After they estimated, they were allowed to count the actual amount of chips in their cookies. My evil eye worked almost too well, as some of them didn't want to touch the cookie to turn it over. But we got past it and started counting chocolate chips and recording the actual number in our packets.


Once we estimated and counted Cookie #1, we estimated Cookie #2 and Cookie #3. I tried to emphasize using the previous actual number of chips to improve the estimates...some people saw the value in this, and some did not. We are still working on it...

Everyone estimated and then actually counted the chips in all three of their cookies. They recorded all their data in their packets. They also wrote about how they estimated.

In the packet they also estimated the total number of chips in all three cookies by rounding and then added to find the total amount. No pictures here because I was helping people remember adding strategies... :-/

Once everyone was done remembering how to add three numbers, we collected some data. They wrote their estimates of the total number of chocolate chips on a sticky and put it on the board. We organized it and then they made a line plot to show our estimates.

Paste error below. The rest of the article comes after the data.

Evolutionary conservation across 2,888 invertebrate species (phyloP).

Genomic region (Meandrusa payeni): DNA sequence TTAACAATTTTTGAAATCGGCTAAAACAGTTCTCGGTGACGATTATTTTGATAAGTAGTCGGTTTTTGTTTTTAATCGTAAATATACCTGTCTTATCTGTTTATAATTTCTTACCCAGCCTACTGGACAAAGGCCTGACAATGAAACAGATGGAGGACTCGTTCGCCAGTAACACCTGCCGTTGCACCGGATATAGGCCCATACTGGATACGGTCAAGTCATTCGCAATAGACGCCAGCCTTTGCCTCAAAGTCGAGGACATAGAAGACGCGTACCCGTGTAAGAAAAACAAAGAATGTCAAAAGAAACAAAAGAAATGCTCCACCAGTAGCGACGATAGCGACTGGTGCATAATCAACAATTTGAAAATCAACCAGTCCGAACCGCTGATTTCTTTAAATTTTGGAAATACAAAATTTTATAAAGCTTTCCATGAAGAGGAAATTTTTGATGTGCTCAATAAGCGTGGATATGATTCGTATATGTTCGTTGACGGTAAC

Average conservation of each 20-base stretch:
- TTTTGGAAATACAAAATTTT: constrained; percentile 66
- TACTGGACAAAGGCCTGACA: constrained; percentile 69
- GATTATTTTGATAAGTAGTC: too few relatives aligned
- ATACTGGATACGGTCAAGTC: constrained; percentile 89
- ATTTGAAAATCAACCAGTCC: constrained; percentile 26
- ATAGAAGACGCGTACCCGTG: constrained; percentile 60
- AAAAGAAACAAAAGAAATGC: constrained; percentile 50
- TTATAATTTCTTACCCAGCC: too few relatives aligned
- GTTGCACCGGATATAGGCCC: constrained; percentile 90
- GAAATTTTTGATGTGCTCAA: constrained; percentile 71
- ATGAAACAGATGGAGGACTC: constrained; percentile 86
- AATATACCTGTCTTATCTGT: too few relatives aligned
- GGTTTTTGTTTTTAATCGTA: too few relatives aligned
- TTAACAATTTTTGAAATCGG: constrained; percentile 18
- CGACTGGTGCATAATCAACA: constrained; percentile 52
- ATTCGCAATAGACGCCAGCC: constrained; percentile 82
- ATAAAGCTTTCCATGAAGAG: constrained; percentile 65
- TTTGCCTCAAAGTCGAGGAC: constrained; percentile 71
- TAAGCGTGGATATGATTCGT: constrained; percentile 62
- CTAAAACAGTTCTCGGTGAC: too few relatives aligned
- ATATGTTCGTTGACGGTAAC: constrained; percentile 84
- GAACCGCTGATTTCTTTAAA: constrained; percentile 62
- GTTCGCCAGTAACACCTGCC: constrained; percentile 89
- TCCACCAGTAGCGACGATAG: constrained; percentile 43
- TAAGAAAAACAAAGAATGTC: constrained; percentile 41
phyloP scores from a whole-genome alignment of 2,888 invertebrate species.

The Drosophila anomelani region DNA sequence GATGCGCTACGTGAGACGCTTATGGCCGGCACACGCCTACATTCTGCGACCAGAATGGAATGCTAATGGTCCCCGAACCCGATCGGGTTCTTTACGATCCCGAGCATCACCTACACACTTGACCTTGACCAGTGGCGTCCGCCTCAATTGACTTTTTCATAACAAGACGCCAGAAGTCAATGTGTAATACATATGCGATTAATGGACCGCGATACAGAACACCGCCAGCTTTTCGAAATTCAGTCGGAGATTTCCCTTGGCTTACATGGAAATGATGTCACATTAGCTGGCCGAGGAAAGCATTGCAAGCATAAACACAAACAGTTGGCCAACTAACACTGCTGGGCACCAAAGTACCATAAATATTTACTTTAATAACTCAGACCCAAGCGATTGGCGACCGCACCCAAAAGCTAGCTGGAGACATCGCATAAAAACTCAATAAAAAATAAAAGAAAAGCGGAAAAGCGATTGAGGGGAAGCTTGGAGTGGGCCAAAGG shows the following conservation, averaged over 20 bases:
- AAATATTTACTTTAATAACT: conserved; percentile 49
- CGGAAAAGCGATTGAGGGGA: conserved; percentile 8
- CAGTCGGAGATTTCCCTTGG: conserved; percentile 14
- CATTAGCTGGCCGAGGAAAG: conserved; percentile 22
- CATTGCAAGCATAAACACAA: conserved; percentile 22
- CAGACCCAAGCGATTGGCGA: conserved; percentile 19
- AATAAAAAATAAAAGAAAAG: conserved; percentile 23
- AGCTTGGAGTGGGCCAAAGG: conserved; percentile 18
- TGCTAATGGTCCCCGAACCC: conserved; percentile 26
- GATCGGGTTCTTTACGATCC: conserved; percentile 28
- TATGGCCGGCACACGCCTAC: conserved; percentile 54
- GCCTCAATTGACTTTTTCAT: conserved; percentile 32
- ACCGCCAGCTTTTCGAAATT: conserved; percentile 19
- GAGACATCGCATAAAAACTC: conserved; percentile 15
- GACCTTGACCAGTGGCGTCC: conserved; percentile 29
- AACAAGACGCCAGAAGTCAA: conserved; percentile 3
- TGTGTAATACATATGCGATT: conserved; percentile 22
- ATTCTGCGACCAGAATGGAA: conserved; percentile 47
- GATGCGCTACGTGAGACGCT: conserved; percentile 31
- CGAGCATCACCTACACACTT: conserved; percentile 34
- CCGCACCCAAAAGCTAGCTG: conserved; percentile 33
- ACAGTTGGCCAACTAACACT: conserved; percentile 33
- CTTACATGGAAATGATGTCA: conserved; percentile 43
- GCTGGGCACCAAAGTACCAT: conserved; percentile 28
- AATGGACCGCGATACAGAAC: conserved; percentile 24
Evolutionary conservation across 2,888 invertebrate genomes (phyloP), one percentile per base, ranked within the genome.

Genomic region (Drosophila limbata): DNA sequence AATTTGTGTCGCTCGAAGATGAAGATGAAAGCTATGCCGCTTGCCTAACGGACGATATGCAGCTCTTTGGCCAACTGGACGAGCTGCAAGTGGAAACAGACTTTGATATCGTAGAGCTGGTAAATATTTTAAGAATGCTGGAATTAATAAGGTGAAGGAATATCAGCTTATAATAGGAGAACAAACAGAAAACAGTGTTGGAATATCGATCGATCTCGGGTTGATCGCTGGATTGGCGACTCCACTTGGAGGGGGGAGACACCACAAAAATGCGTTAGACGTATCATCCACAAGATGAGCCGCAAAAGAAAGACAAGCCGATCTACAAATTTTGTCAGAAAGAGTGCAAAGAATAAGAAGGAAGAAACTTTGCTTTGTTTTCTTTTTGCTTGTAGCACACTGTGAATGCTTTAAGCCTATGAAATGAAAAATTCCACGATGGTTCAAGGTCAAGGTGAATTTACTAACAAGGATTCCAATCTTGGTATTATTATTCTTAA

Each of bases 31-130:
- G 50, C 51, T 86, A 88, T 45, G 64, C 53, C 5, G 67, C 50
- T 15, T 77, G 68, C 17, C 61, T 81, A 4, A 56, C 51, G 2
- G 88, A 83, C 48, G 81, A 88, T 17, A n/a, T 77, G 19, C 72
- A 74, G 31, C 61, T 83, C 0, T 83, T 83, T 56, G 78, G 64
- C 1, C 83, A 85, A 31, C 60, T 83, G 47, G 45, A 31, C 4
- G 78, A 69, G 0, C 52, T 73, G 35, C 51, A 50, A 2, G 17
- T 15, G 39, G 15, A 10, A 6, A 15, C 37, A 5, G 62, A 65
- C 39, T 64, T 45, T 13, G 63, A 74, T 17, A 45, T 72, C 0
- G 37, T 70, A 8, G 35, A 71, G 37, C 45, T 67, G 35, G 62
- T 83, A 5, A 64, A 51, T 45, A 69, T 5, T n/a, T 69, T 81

Then they wrote about how the data looked on the line plot. We tried to make a line plot of the data of everyone's actual number of chocolate chips, but that didn't really work out since EVERYONE had a different actual number. That would have been one gigantic line plot...so we just talked about it and moved on.

Last, but not least, we learned about scaled pictographs and used our chocolate chip cookie data to create one with a key!



They used their scaled pictograph to answer a few questions, and it was interesting! We still need some work on this, but I thought they did a pretty good job for their first try. :-)

Overall, I felt like this project was a success! They practiced estimating, rounding, adding, and collecting and organizing data! It took us a few days to get through it all, but they loved every minute of it.

ESPECIALLY when they got to eat their cookies...no evil eye necessary!

What fun math projects have you done with your kiddos?

Thanks for stopping by!

Nichole

The Craft of Teaching

What's The Angle?


I am writing this post from Sydney, Australia and it is late spring. The garden is full of life, I'm spending a lot of time in my hammock and the weather is beautiful! Well, it is today. It rained for a week before today! I'm not quite sure what inspired me to write about angles. Perhaps it is the view out my home office window - the carport, with its angular support structure. Or perhaps it really is because angles are all around us, so they creep into our subconscious and occasionally leap out into conscious thought! Either way, I have been thinking about angles a lot lately.